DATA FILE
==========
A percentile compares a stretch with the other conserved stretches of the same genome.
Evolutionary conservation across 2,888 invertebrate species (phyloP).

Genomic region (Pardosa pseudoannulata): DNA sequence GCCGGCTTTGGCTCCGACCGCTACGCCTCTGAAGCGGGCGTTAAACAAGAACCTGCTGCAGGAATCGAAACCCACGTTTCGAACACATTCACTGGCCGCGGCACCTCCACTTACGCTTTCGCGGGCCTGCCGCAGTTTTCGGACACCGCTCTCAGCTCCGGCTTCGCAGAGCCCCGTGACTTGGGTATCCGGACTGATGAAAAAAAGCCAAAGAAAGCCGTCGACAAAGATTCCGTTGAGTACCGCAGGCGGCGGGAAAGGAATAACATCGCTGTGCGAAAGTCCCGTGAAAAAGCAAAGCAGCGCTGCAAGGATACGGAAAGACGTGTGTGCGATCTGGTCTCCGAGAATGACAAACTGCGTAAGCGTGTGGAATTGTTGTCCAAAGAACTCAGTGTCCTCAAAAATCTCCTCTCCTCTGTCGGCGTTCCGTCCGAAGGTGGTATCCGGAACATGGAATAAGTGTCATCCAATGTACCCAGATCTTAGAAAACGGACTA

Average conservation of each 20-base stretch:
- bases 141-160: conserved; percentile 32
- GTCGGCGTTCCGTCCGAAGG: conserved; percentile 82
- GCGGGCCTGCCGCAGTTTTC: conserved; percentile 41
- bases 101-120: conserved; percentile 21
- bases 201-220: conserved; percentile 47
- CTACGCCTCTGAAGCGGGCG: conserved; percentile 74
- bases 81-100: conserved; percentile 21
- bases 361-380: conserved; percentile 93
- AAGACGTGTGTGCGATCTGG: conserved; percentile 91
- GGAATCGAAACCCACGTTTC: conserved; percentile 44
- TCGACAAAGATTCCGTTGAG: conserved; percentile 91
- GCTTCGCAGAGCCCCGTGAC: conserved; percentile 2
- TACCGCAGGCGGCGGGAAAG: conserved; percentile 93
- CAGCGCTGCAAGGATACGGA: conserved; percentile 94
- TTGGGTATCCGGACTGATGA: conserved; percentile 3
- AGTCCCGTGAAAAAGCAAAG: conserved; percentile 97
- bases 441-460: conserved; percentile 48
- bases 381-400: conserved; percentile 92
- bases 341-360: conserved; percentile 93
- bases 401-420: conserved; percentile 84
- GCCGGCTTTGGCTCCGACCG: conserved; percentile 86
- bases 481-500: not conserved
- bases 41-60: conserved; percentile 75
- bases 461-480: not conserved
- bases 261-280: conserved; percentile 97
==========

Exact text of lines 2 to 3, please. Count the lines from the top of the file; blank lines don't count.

Evolutionary conservation across 2,888 invertebrate species (phyloP).

Genomic region (Pardosa pseudoannulata): DNA sequence GCCGGCTTTGGCTCCGACCGCTACGCCTCTGAAGCGGGCGTTAAACAAGAACCTGCTGCAGGAATCGAAACCCACGTTTCGAACACATTCACTGGCCGCGGCACCTCCACTTACGCTTTCGCGGGCCTGCCGCAGTTTTCGGACACCGCTCTCAGCTCCGGCTTCGCAGAGCCCCGTGACTTGGGTATCCGGACTGATGAAAAAAAGCCAAAGAAAGCCGTCGACAAAGATTCCGTTGAGTACCGCAGGCGGCGGGAAAGGAATAACATCGCTGTGCGAAAGTCCCGTGAAAAAGCAAAGCAGCGCTGCAAGGATACGGAAAGACGTGTGTGCGATCTGGTCTCCGAGAATGACAAACTGCGTAAGCGTGTGGAATTGTTGTCCAAAGAACTCAGTGTCCTCAAAAATCTCCTCTCCTCTGTCGGCGTTCCGTCCGAAGGTGGTATCCGGAACATGGAATAAGTGTCATCCAATGTACCCAGATCTTAGAAAACGGACTA